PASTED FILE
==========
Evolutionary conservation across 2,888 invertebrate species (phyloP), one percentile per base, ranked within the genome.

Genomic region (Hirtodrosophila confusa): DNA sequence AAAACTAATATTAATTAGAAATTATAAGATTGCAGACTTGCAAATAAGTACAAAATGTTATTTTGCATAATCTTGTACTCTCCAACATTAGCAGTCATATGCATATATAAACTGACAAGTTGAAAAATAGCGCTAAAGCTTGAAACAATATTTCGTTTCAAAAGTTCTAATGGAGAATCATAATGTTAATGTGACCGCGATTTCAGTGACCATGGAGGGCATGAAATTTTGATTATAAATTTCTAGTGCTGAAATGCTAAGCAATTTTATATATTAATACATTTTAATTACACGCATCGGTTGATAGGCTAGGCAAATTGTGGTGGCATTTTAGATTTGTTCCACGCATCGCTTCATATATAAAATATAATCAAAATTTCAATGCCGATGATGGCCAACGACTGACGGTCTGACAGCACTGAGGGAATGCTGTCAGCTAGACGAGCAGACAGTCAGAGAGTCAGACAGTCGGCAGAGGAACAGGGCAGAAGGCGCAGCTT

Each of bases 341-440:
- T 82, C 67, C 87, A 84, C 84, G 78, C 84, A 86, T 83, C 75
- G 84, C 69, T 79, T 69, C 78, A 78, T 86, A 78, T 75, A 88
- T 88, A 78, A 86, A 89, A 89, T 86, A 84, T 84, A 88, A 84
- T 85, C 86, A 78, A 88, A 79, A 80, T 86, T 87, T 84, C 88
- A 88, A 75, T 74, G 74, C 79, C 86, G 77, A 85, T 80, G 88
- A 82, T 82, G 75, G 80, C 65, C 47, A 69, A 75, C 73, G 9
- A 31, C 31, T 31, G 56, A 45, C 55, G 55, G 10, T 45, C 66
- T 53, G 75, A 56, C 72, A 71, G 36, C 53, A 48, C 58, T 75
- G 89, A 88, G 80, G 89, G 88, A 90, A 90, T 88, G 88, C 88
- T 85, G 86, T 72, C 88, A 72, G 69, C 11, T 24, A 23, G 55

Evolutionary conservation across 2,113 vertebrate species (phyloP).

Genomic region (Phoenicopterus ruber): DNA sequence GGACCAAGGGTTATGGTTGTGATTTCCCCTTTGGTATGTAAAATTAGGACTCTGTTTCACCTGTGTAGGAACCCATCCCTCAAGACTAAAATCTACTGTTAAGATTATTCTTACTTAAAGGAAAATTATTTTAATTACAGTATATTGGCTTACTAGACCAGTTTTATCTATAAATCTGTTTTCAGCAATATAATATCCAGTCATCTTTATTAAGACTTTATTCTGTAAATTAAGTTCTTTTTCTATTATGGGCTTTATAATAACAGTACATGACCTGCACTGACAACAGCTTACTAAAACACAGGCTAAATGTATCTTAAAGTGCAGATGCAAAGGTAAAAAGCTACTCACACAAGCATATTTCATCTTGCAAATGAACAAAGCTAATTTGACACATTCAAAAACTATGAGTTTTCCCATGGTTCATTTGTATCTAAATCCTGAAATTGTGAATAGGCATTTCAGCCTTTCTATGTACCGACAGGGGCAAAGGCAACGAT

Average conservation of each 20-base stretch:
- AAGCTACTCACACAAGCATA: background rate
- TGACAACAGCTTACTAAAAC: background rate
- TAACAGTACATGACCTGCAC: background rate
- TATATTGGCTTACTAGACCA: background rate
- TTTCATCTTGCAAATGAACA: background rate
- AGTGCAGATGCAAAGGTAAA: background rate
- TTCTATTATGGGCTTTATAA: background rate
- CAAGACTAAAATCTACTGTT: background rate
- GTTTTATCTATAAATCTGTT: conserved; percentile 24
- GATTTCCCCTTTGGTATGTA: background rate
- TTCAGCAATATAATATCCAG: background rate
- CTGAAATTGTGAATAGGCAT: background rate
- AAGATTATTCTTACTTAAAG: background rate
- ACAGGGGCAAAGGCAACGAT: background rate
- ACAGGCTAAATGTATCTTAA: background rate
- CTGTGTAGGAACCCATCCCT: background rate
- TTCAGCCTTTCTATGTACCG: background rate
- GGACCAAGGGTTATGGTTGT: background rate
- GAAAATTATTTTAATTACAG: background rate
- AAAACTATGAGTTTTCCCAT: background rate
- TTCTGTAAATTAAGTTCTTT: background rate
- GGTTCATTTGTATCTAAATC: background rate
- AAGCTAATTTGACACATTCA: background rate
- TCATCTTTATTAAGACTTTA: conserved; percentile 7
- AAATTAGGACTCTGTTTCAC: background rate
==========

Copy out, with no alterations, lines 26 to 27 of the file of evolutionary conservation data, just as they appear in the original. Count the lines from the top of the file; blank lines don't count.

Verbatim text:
- GATTTCCCCTTTGGTATGTA: background rate
- TTCAGCAATATAATATCCAG: background rate